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When Divas Laugh: The Diva Squad Poetry Collective. (poetry reviews).

When Divas Laugh: The Diva Squad Poetry Collective edited by Chezia Thompson Cager Inprint Editions, $16.95, 2001 ISBN 1-580-73031-0

There is a balance between the local and the universal, which makes the anthology When Divas Laugh enjoyable. At its best the poems in the collection stretch out into the wide open skies of the diaspora or balance themselves on the particulars of a Baltimore experience. As articulations of the one percent they make declarations, or as observers they recall the lessons of fishing trips or the lasting image of dancing women. They are full of affirmations on sisterhood, gentle musings on poinsettias, love, erotica and fire and brimstone rained down upon those who disrespect women. When Divas Laugh gives us a flail view into many of the ranges of human experience.

When Divas Laugh is a published manifestation of the Diva Squad Poetry Collective, which consists of four women poets: Lenett Nefertiti Allen, Linda Joy Burke, Jaki-Terry and the editor Chezia Thompson Cager. Based In Baltimore, it is important to note Black Classic Press as one of the preservers of African American literature, prints the book.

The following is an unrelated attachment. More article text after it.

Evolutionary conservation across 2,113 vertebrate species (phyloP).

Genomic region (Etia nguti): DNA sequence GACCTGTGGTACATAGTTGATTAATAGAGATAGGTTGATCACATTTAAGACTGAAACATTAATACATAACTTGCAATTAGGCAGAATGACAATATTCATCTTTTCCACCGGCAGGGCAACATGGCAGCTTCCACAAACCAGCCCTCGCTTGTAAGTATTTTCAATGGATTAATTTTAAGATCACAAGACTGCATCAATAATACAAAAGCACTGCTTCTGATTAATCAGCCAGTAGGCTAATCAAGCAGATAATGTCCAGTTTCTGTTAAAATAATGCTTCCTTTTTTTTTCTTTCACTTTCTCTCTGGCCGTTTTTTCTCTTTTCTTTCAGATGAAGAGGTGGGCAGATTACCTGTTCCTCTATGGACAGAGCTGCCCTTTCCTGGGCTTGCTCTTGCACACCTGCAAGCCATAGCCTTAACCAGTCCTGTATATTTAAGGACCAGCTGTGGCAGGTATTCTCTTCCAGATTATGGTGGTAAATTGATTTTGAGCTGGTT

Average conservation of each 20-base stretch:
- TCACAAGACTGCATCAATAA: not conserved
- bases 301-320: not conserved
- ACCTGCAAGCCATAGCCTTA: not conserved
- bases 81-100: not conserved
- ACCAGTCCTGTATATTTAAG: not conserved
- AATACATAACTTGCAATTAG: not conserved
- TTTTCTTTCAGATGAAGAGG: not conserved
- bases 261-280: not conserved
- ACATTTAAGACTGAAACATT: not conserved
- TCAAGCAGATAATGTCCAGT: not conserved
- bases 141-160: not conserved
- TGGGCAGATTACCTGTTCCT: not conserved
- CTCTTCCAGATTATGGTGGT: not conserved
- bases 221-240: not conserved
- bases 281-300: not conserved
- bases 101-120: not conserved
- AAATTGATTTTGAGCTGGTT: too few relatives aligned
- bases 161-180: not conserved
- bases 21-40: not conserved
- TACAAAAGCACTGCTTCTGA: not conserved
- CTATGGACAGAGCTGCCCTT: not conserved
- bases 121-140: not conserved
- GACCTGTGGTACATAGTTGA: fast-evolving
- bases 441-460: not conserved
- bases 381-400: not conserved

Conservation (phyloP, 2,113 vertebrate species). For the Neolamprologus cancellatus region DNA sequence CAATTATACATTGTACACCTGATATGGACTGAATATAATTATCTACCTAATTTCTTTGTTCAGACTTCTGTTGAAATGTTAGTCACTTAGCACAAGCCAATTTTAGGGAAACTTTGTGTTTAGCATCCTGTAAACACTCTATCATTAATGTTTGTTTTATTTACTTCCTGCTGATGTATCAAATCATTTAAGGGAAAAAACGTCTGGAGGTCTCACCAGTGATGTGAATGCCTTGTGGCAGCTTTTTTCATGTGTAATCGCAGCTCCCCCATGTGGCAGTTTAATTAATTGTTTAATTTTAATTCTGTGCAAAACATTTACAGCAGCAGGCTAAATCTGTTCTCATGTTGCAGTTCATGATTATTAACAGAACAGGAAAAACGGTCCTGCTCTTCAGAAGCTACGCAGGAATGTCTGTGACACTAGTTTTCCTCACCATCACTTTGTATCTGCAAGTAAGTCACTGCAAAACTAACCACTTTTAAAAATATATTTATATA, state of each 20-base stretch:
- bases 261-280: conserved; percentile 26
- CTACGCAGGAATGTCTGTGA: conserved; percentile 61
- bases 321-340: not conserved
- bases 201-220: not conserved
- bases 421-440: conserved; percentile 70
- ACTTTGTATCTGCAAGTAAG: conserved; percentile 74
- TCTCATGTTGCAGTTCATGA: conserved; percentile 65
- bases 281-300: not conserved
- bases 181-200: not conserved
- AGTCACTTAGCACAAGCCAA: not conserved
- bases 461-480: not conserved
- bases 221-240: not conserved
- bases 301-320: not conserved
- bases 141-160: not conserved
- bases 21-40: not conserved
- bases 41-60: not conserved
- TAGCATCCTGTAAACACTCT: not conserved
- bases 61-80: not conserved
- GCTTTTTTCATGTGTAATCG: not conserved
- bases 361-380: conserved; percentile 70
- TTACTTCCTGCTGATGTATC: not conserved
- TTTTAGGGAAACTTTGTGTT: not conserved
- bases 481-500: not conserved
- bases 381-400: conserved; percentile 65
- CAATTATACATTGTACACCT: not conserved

Variety of voice, context, mood and image are the collection's greatest attribute. In "Grateful for Shelter: Leaving Otterbein" a black crippled man is dwarfed by Baltimore's Camden Yard. In "1994 (Reflections on my 38th Year)," Jaki-Terri describes Jah as the one who "paints the sunrise in my favorite shade of pink."

It is the concrete thread of black culture that welds the book together with numerous references to black musical heroes, to the Orishas, grandmothers and the many characters and players in a Culture that sustains us. Perhaps the best example of the range of poems is "Creole Love Song." Borrowing from the blues form, the piece invokes the familiar musical repetition with a twist, a simple natural imagery,
 the earth is like us/
 black and sweet


and as an added treat-a Creole and French translation.

Though the poetry at times can be more like speech than the music it should be, the project is powerful for the examples it gives. These poets got together and published their voices. All over the country there are similar collectives. We could use their books too.

Bro. Yao (Hoke S. Glover III)is a graduate of the University of Maryland M.F.A program and a published poet.
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Title Annotation:Review
Author:Glover, Hoke S., III
Publication:Black Issues Book Review
Article Type:Book Review
Date:Nov 1, 2001
Words:392
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